The profession

Book publishing embraces every human activity from the most sublime to the most mundane. Publishing is basically a marketing activity, in which finance is the critical tool. The publisher’s role is to place his authors’ content in the market. He is then obliged, through marketing and publicity, to provide it with the oxygen that allows it to breathe in that marketplace.

The publisher provides the finance necessary to transform a writer’s work into a manufactured book (or digital product). This process involves a series of costs: it is the publisher’s job to assume these costs and to discharge them. A publisher therefore has a role similar in kind to a movie producer or a theatre impresario. Someone has to shoulder the financial risk of a project, manage that risk and turn it into a profit. That someone is the publisher.

In the European Union, the publishing industry adds up to tens of thousands of publishing houses employing 140.000 people directly and hundreds of thousands indirectly. European publishing generates combined revenues of over €23 billion. European publishing is a world leader, the only knowledge and entertainment sector where this is so. Most of the world’s largest publishing conglomerates are European.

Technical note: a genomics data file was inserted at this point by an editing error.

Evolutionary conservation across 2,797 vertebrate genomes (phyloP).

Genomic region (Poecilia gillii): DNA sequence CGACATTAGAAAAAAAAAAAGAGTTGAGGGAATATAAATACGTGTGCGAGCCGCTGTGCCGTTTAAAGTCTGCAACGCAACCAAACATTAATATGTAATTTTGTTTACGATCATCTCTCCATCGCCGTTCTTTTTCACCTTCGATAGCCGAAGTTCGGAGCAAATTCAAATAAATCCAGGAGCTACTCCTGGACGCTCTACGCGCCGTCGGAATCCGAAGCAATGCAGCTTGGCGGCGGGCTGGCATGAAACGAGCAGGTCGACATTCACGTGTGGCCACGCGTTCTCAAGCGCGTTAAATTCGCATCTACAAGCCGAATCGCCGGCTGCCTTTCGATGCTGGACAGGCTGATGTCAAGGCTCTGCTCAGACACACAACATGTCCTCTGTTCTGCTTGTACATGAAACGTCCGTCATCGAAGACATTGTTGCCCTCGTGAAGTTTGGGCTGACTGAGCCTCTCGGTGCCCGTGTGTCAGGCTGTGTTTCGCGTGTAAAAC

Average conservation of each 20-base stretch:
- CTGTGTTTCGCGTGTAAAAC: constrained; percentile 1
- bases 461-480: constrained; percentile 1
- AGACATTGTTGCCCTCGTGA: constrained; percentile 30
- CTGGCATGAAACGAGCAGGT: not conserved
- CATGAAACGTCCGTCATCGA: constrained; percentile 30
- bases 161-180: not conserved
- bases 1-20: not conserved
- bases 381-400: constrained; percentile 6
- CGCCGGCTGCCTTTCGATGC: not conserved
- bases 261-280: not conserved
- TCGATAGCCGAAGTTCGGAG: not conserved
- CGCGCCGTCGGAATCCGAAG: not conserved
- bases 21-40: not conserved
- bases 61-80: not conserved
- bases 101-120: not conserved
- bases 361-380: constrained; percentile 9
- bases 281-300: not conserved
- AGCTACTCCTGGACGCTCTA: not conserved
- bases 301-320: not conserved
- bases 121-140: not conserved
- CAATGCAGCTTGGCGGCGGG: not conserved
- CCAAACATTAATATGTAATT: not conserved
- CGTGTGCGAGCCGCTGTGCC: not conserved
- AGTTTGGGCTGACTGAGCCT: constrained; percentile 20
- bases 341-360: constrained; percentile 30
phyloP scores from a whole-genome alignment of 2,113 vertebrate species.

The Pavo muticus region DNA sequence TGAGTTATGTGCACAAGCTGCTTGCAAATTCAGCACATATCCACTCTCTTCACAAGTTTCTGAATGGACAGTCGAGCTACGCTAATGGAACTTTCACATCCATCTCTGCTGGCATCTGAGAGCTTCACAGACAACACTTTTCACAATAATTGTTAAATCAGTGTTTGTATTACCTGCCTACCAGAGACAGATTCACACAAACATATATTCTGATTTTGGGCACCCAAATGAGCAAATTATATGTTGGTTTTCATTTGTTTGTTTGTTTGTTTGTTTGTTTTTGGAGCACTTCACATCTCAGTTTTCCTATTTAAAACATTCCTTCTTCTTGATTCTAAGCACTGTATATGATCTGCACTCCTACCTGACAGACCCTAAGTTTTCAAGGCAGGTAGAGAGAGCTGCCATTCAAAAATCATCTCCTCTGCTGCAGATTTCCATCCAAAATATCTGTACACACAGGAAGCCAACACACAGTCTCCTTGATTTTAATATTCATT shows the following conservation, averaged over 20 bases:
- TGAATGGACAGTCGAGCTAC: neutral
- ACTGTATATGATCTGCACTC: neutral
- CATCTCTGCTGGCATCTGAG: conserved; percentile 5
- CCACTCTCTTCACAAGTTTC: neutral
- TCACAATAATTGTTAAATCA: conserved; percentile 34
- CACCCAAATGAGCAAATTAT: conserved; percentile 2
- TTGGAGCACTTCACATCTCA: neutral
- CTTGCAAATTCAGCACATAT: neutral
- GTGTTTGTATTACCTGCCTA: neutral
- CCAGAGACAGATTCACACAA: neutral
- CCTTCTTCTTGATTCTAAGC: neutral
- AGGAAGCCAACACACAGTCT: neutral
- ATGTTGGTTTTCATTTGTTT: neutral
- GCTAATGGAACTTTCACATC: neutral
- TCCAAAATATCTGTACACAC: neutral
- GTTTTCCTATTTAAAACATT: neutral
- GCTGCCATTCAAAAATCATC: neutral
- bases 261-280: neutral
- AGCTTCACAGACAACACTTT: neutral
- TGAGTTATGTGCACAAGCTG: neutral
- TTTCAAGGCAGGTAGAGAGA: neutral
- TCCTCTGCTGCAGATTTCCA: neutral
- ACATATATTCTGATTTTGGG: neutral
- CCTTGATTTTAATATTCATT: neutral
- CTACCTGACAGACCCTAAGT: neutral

The world’s three major international book fairs – Frankfurt, London and Bologna – are held in Europe. In no other comparable industry does Europe outrank the United States: indeed many major American publishing houses are owned by European multi-nationals. European publishing ranges from tiny enterprises employing a proprietor and one or two others to enormous international businesses employing many thousands of people. It is the means by which culture, literature, scholarship, science, technology and professional information are conveyed to the world.

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